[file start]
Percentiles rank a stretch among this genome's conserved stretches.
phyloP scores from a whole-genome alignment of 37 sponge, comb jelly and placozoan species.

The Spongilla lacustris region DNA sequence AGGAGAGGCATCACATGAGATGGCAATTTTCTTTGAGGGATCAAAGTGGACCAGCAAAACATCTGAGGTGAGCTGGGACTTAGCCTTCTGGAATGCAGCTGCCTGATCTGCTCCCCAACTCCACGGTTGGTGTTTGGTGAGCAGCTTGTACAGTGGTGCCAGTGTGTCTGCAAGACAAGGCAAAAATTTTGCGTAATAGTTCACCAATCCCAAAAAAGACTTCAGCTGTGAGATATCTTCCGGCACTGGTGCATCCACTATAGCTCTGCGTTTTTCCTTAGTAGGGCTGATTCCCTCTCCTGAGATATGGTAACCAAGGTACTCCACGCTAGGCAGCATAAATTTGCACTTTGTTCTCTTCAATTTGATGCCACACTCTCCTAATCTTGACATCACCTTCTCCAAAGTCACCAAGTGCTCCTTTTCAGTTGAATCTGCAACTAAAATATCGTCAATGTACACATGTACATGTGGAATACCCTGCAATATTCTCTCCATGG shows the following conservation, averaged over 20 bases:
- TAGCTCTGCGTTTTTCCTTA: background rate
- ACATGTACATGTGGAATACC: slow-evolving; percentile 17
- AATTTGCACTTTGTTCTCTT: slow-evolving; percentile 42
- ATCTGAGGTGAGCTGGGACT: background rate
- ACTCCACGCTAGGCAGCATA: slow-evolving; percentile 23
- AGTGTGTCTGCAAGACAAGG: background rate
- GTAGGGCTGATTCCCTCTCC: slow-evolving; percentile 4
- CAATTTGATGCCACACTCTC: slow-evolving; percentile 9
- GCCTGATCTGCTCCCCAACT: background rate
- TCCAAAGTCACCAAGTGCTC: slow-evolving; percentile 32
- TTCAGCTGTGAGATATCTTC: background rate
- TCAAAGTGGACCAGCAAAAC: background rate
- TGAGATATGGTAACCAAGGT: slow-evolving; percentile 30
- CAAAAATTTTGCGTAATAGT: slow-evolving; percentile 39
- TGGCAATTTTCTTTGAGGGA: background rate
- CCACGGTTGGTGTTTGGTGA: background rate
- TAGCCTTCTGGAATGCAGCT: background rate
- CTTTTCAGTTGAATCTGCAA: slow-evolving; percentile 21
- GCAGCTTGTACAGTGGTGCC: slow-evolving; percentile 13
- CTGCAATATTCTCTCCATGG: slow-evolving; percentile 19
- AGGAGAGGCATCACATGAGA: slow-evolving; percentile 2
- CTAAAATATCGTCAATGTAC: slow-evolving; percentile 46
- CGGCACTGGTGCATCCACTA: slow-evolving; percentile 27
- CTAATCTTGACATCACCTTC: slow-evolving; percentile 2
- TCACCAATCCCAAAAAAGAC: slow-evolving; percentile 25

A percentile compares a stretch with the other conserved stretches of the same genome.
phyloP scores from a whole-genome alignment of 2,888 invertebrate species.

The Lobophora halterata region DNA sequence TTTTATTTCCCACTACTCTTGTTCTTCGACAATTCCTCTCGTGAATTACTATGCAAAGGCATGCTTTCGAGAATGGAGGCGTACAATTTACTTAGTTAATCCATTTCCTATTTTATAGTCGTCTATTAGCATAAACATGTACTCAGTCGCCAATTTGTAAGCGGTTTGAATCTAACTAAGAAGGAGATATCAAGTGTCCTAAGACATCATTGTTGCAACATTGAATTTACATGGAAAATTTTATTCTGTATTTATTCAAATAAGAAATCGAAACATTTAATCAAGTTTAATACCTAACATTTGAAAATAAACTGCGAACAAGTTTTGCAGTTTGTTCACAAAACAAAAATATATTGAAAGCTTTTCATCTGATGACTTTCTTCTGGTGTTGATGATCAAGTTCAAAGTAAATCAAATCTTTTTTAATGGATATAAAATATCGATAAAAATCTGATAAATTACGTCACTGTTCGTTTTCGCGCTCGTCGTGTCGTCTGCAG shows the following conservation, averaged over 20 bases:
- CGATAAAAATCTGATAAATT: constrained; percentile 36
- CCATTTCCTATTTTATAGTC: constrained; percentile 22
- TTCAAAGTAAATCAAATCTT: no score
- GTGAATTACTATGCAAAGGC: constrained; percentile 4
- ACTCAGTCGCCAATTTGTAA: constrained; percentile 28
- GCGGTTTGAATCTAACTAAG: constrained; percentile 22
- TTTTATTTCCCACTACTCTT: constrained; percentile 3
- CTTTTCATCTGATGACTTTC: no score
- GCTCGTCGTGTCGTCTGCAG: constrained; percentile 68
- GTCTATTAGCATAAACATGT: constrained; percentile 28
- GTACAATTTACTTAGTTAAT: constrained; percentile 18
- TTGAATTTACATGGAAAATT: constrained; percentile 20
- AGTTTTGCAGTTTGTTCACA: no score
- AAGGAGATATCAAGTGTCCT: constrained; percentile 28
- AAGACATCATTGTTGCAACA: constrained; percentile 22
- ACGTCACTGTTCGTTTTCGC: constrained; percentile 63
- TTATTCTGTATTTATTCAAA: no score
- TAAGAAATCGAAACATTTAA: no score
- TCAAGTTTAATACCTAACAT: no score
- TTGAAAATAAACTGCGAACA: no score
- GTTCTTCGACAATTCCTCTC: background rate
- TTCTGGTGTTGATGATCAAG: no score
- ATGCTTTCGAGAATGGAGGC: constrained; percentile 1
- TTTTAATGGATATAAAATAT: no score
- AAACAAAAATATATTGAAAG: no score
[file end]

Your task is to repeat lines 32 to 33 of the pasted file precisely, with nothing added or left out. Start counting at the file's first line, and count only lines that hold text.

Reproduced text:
- CGATAAAAATCTGATAAATT: constrained; percentile 36
- CCATTTCCTATTTTATAGTC: constrained; percentile 22